Gandhi says growth in India must help poor
Agence France-Presse in New Delhi
Rahul Gandhi, often described as India’s prime minister-in-waiting, said in a keynote address designed to raise his profile that the poor must see the benefits of economic growth.
Faced with a sharply slowing economy and swelling budget deficit, the ruling Congress party vice-president told business chiefs late on Thursday he wanted to forge a long-term partnership with them to help the poor and unleash India’s “beehive” energies.
“This country is only going to move forward if we all stand together,” Gandhi, 42, told the annual meeting of the Confederation of Indian Industry in a sometimes rambling address in which he laid out his vision for the nation.
Gandhi, one of a string of big guns Congress wheeled out at the meeting to woo the important business community before next year polls, said “inclusive growth is win-win for everybody”.
“We have to carry the poor and weak with us,” he added.
In his first speech to a major corporate audience, the media-shy leader talked of the need for better education, infrastructure and political responses, but was short on policy detail and gave no hints about his own ambitions.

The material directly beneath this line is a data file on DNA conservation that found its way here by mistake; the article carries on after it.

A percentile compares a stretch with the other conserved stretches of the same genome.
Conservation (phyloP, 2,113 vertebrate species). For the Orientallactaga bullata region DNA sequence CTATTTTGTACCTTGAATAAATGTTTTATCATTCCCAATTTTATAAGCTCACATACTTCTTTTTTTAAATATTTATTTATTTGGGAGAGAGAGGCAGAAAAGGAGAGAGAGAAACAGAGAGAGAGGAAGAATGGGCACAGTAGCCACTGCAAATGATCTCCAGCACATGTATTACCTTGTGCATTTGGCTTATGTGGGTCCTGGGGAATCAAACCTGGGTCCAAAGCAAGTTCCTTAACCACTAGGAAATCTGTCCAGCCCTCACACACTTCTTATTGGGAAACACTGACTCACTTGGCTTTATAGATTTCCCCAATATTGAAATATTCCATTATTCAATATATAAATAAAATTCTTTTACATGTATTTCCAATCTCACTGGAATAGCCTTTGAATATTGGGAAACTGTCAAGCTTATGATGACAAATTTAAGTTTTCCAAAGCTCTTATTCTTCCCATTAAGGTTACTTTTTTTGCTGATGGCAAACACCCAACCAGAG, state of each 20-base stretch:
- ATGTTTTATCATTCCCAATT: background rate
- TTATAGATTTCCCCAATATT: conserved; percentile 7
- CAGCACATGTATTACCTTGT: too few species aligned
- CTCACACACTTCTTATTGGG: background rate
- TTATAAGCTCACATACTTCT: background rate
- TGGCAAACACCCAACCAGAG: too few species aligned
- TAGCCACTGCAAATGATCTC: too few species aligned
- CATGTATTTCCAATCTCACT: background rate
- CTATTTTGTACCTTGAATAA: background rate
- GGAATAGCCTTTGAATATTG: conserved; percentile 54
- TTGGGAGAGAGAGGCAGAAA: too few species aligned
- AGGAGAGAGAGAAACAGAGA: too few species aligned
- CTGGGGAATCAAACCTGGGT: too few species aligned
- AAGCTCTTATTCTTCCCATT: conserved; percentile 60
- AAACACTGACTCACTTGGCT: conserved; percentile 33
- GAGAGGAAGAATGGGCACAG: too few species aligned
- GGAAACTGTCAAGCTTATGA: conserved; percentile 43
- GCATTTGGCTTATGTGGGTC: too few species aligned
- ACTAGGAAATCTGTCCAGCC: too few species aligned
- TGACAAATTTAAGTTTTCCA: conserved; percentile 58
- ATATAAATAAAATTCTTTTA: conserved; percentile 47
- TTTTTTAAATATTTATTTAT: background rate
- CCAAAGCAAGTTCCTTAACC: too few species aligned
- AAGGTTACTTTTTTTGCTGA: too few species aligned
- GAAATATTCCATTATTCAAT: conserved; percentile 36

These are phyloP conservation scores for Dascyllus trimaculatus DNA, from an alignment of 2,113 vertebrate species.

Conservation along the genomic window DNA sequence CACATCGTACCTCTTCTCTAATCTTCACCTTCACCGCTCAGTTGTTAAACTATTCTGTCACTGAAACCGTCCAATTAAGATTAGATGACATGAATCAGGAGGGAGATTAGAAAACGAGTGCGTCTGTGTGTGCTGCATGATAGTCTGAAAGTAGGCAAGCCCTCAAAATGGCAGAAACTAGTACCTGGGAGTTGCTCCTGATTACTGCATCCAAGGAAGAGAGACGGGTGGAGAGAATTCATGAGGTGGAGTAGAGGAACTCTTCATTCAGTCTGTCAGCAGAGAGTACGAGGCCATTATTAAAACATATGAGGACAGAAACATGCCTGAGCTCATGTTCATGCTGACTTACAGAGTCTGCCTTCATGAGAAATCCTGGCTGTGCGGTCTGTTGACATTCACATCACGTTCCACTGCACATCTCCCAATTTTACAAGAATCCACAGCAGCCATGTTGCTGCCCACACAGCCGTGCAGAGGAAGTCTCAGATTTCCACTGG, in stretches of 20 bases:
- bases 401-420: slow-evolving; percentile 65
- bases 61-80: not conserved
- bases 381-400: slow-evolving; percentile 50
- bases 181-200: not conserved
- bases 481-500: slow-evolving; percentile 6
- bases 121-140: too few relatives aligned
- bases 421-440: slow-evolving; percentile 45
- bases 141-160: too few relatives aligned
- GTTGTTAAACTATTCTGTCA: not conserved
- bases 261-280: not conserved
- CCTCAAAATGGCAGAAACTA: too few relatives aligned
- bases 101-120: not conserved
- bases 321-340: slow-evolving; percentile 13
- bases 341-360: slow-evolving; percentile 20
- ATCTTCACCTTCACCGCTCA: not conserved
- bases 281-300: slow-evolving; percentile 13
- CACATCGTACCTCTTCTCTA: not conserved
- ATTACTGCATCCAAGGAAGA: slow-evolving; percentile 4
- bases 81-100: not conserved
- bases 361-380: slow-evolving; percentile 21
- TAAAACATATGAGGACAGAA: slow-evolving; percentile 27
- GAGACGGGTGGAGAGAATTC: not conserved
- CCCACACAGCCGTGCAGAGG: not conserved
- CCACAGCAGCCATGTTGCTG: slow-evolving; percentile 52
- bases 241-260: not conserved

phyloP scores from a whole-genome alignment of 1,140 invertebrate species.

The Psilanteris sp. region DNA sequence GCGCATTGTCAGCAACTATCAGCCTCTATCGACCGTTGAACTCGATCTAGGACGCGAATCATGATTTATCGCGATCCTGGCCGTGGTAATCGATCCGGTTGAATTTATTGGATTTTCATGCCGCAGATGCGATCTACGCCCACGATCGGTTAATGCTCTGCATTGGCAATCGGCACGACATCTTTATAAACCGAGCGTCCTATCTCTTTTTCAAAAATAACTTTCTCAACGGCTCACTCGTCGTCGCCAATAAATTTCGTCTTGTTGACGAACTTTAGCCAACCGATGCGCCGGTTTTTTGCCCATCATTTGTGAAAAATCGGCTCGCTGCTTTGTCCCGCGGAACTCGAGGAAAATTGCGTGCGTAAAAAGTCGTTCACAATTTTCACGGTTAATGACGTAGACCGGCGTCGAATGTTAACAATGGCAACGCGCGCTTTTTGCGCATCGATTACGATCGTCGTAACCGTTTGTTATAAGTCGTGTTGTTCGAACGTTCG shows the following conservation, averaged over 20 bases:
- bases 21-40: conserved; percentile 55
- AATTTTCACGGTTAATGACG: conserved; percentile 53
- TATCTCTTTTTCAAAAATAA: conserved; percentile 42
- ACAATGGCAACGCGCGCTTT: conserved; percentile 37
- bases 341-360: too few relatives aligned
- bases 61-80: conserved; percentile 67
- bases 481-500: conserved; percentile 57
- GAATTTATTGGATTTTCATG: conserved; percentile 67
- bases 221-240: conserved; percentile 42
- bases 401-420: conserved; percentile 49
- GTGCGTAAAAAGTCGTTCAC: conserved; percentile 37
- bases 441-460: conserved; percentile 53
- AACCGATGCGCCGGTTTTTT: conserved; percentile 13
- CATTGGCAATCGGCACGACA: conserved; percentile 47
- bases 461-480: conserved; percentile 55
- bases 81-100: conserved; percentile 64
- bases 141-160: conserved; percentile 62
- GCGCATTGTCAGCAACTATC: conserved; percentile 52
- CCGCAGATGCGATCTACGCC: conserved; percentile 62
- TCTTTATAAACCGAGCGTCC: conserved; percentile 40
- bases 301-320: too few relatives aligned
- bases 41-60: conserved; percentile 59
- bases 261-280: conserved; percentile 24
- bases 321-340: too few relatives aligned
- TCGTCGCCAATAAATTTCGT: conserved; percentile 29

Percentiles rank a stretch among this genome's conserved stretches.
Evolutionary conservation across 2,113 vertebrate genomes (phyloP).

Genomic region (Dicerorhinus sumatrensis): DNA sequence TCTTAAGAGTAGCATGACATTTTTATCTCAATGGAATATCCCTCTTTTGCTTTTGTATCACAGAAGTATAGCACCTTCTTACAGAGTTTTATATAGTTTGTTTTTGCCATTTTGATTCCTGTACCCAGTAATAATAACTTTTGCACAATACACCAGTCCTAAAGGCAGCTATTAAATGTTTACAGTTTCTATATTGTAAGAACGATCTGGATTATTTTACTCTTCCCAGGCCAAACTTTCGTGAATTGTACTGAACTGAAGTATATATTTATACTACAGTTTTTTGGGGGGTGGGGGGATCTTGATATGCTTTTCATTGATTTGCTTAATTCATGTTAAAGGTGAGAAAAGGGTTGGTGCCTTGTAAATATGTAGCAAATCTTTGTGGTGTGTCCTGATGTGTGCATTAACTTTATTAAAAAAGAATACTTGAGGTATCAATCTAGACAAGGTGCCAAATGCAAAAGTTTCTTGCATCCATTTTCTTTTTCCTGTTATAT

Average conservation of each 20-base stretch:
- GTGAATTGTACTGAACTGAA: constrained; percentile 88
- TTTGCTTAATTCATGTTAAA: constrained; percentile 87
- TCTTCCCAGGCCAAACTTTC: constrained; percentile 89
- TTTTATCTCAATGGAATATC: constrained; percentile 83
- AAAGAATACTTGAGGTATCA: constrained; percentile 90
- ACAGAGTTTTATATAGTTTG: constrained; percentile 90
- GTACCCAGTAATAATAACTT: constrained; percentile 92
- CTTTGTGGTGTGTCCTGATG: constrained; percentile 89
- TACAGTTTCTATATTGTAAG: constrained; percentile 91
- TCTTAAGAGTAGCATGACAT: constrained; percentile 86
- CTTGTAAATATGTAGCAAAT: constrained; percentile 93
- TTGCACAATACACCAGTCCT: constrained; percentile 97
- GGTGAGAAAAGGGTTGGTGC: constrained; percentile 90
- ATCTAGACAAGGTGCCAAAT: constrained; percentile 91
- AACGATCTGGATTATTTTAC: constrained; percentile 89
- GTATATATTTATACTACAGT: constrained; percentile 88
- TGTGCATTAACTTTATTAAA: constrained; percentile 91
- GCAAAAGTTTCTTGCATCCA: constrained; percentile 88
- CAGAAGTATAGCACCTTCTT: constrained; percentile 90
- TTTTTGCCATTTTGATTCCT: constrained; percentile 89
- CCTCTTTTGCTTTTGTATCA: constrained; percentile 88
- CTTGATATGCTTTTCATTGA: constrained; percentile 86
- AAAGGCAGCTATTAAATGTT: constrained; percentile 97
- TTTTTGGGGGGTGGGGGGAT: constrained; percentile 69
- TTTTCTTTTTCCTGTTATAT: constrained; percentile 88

He said that instead of the usual references to India as a slow-moving elephant, a far more apt comparison would be to a complex beehive.
The complexity, he said, gave India the edge internationally and over its Asian rival China.
“India is complex. China is simple. And that is why India can’t give simple answers when the West and other investors demand them,” he said.
“And you, the Indian corporates, are the masters of this. You are the masters of complexities.”
Gandhi – who comes from a line of three prime ministers and is second in the party’s hierarchy after his mother, Sonia Gandhi – was non-committal about whether he would be a prime ministerial candidate next year.
“Whether I will become prime minister, this an irrelevant question – it’s all smoke,” he said, adding his goal was to “help one billion people find their voices”.
What was certain, he said, was that he was “not the guy on the horse who will charge through India and everything in India will be fixed -- I’m just one out of a billion in this country”.
Business figures said Gandhi’s sincerity had impressed them. But some highlighted how he had failed to propose solutions to India’s problems such as poor infrastructure, red tape and low business confidence.
“It’s wonderful he spoke so much from the heart, but he also needs to speak from the head and be more pragmatic,” said Amarjit Singh, a director of multinational Motherson Automotive.
Opposition BJP leader Prakash Javadekar called Gandhi a “confused leader” who had presented a “confused ideology which nobody could understand”.
India faces general elections in early next year, with the Congress party struggling with the lowest economic growth in a decade and a string of corruption scandals.